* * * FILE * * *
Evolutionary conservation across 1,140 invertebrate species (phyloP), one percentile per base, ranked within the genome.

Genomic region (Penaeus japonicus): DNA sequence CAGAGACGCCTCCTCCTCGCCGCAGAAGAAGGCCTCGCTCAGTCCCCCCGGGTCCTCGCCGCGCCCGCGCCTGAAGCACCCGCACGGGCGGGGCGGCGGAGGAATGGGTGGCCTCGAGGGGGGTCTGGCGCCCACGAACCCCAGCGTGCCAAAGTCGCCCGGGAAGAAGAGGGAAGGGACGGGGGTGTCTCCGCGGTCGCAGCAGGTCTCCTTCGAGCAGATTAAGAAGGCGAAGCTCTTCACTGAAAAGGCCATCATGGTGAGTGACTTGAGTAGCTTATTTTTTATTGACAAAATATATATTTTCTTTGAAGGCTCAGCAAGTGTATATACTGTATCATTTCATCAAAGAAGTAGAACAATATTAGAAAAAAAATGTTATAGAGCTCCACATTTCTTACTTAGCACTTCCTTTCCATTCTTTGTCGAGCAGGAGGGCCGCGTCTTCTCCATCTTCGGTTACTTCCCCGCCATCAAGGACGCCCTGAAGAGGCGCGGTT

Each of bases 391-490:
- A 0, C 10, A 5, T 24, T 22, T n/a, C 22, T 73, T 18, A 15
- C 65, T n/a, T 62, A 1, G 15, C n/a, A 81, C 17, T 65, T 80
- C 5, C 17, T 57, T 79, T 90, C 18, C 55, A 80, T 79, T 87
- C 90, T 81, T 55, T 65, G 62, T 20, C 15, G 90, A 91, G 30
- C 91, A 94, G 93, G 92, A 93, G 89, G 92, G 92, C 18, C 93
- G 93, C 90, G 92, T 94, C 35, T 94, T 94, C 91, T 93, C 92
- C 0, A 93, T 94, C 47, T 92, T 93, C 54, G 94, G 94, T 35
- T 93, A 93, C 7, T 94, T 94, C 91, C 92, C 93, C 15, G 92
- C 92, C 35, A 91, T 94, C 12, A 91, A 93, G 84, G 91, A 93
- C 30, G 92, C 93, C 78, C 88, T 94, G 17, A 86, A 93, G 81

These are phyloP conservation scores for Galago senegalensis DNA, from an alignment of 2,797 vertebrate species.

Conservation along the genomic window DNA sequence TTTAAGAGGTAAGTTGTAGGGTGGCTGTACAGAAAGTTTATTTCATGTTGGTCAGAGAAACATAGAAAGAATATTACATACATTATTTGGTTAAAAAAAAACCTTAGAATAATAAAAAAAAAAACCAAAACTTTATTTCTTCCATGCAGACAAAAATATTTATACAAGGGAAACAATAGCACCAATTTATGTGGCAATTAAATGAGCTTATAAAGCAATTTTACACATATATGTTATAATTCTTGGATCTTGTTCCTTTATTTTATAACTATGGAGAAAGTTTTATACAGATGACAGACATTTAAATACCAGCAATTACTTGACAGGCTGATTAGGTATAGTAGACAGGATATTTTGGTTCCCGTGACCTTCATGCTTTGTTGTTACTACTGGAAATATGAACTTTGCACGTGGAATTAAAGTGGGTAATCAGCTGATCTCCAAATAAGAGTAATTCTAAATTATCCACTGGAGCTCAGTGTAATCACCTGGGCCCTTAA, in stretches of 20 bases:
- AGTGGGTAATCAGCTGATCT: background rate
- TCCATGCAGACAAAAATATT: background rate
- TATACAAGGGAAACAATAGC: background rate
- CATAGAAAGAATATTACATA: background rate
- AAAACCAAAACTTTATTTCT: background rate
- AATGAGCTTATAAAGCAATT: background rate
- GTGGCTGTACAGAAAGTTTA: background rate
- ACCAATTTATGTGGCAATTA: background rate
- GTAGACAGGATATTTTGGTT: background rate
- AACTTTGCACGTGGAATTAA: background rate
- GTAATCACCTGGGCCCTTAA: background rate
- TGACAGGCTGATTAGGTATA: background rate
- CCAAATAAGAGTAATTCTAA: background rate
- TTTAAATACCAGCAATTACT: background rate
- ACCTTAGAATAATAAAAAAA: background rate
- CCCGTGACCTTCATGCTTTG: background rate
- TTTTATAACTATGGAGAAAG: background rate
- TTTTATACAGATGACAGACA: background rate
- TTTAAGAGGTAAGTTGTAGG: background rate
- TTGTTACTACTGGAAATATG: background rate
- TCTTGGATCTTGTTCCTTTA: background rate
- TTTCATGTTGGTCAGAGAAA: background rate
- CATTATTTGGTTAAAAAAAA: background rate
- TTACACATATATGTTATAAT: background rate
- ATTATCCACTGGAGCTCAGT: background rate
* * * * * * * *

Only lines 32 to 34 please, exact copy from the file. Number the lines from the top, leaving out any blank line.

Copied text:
- TTTTATAACTATGGAGAAAG: background rate
- TTTTATACAGATGACAGACA: background rate
- TTTAAGAGGTAAGTTGTAGG: background rate